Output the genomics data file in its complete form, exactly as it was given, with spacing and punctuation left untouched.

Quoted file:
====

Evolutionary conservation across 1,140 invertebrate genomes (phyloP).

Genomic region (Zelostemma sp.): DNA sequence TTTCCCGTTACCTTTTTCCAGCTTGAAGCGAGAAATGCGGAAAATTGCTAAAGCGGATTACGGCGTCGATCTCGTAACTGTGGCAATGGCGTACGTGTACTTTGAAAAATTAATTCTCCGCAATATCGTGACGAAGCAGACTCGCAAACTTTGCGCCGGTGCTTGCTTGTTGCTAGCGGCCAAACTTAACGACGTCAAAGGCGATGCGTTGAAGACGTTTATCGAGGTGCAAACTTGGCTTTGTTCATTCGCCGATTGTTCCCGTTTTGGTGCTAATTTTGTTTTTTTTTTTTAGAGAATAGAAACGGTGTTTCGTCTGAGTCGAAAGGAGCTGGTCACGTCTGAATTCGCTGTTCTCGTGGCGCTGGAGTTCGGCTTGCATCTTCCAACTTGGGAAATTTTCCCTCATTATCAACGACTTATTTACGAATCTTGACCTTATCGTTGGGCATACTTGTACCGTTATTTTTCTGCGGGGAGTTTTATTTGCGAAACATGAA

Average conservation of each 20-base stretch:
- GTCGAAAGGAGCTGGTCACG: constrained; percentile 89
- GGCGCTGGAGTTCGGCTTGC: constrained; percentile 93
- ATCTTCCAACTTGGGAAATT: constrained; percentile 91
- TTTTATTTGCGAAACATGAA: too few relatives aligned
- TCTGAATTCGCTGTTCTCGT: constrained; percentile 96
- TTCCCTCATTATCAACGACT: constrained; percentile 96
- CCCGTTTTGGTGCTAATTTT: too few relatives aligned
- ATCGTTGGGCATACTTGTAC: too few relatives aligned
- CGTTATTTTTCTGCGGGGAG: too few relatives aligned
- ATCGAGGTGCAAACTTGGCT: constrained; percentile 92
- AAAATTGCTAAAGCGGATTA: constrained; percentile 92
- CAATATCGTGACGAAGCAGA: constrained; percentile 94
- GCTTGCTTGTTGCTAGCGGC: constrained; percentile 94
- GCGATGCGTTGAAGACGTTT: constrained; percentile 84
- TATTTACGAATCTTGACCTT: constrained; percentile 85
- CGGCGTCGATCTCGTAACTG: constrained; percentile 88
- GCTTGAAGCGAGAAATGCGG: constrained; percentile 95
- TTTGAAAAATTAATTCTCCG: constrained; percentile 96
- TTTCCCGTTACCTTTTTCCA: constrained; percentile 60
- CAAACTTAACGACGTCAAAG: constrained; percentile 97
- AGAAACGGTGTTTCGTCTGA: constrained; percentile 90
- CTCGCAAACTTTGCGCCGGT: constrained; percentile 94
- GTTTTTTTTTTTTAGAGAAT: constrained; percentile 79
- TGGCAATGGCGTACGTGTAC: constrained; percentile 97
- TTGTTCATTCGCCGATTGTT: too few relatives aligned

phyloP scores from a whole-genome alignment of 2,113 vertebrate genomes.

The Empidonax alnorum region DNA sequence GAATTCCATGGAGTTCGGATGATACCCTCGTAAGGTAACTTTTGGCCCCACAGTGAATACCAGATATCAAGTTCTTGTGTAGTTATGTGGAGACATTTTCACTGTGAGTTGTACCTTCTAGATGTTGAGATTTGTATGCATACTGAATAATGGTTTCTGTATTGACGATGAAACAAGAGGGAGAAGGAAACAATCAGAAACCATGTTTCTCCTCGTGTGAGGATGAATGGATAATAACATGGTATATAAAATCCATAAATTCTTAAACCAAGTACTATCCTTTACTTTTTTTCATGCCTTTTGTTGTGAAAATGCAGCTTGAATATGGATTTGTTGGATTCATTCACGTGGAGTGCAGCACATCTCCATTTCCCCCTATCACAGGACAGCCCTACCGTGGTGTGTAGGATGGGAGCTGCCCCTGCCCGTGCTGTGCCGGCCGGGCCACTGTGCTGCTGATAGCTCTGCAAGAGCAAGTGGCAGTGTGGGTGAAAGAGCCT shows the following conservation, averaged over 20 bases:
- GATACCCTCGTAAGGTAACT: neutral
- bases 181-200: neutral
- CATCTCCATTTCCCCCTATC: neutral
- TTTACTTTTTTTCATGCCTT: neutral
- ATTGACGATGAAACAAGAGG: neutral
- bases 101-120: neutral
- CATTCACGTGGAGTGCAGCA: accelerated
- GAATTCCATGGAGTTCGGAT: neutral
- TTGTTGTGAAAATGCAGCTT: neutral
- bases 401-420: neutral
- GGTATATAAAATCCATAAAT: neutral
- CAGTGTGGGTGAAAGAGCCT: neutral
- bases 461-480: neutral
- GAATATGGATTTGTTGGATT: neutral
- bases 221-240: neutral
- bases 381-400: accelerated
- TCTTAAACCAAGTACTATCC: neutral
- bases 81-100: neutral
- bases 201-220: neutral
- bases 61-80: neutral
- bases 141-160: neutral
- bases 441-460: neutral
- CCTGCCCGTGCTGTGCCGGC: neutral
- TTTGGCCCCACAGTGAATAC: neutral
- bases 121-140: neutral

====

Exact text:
Evolutionary conservation across 1,140 invertebrate genomes (phyloP).

Genomic region (Zelostemma sp.): DNA sequence TTTCCCGTTACCTTTTTCCAGCTTGAAGCGAGAAATGCGGAAAATTGCTAAAGCGGATTACGGCGTCGATCTCGTAACTGTGGCAATGGCGTACGTGTACTTTGAAAAATTAATTCTCCGCAATATCGTGACGAAGCAGACTCGCAAACTTTGCGCCGGTGCTTGCTTGTTGCTAGCGGCCAAACTTAACGACGTCAAAGGCGATGCGTTGAAGACGTTTATCGAGGTGCAAACTTGGCTTTGTTCATTCGCCGATTGTTCCCGTTTTGGTGCTAATTTTGTTTTTTTTTTTTAGAGAATAGAAACGGTGTTTCGTCTGAGTCGAAAGGAGCTGGTCACGTCTGAATTCGCTGTTCTCGTGGCGCTGGAGTTCGGCTTGCATCTTCCAACTTGGGAAATTTTCCCTCATTATCAACGACTTATTTACGAATCTTGACCTTATCGTTGGGCATACTTGTACCGTTATTTTTCTGCGGGGAGTTTTATTTGCGAAACATGAA

Average conservation of each 20-base stretch:
- GTCGAAAGGAGCTGGTCACG: constrained; percentile 89
- GGCGCTGGAGTTCGGCTTGC: constrained; percentile 93
- ATCTTCCAACTTGGGAAATT: constrained; percentile 91
- TTTTATTTGCGAAACATGAA: too few relatives aligned
- TCTGAATTCGCTGTTCTCGT: constrained; percentile 96
- TTCCCTCATTATCAACGACT: constrained; percentile 96
- CCCGTTTTGGTGCTAATTTT: too few relatives aligned
- ATCGTTGGGCATACTTGTAC: too few relatives aligned
- CGTTATTTTTCTGCGGGGAG: too few relatives aligned
- ATCGAGGTGCAAACTTGGCT: constrained; percentile 92
- AAAATTGCTAAAGCGGATTA: constrained; percentile 92
- CAATATCGTGACGAAGCAGA: constrained; percentile 94
- GCTTGCTTGTTGCTAGCGGC: constrained; percentile 94
- GCGATGCGTTGAAGACGTTT: constrained; percentile 84
- TATTTACGAATCTTGACCTT: constrained; percentile 85
- CGGCGTCGATCTCGTAACTG: constrained; percentile 88
- GCTTGAAGCGAGAAATGCGG: constrained; percentile 95
- TTTGAAAAATTAATTCTCCG: constrained; percentile 96
- TTTCCCGTTACCTTTTTCCA: constrained; percentile 60
- CAAACTTAACGACGTCAAAG: constrained; percentile 97
- AGAAACGGTGTTTCGTCTGA: constrained; percentile 90
- CTCGCAAACTTTGCGCCGGT: constrained; percentile 94
- GTTTTTTTTTTTTAGAGAAT: constrained; percentile 79
- TGGCAATGGCGTACGTGTAC: constrained; percentile 97
- TTGTTCATTCGCCGATTGTT: too few relatives aligned

phyloP scores from a whole-genome alignment of 2,113 vertebrate genomes.

The Empidonax alnorum region DNA sequence GAATTCCATGGAGTTCGGATGATACCCTCGTAAGGTAACTTTTGGCCCCACAGTGAATACCAGATATCAAGTTCTTGTGTAGTTATGTGGAGACATTTTCACTGTGAGTTGTACCTTCTAGATGTTGAGATTTGTATGCATACTGAATAATGGTTTCTGTATTGACGATGAAACAAGAGGGAGAAGGAAACAATCAGAAACCATGTTTCTCCTCGTGTGAGGATGAATGGATAATAACATGGTATATAAAATCCATAAATTCTTAAACCAAGTACTATCCTTTACTTTTTTTCATGCCTTTTGTTGTGAAAATGCAGCTTGAATATGGATTTGTTGGATTCATTCACGTGGAGTGCAGCACATCTCCATTTCCCCCTATCACAGGACAGCCCTACCGTGGTGTGTAGGATGGGAGCTGCCCCTGCCCGTGCTGTGCCGGCCGGGCCACTGTGCTGCTGATAGCTCTGCAAGAGCAAGTGGCAGTGTGGGTGAAAGAGCCT shows the following conservation, averaged over 20 bases:
- GATACCCTCGTAAGGTAACT: neutral
- bases 181-200: neutral
- CATCTCCATTTCCCCCTATC: neutral
- TTTACTTTTTTTCATGCCTT: neutral
- ATTGACGATGAAACAAGAGG: neutral
- bases 101-120: neutral
- CATTCACGTGGAGTGCAGCA: accelerated
- GAATTCCATGGAGTTCGGAT: neutral
- TTGTTGTGAAAATGCAGCTT: neutral
- bases 401-420: neutral
- GGTATATAAAATCCATAAAT: neutral
- CAGTGTGGGTGAAAGAGCCT: neutral
- bases 461-480: neutral
- GAATATGGATTTGTTGGATT: neutral
- bases 221-240: neutral
- bases 381-400: accelerated
- TCTTAAACCAAGTACTATCC: neutral
- bases 81-100: neutral
- bases 201-220: neutral
- bases 61-80: neutral
- bases 141-160: neutral
- bases 441-460: neutral
- CCTGCCCGTGCTGTGCCGGC: neutral
- TTTGGCCCCACAGTGAATAC: neutral
- bases 121-140: neutral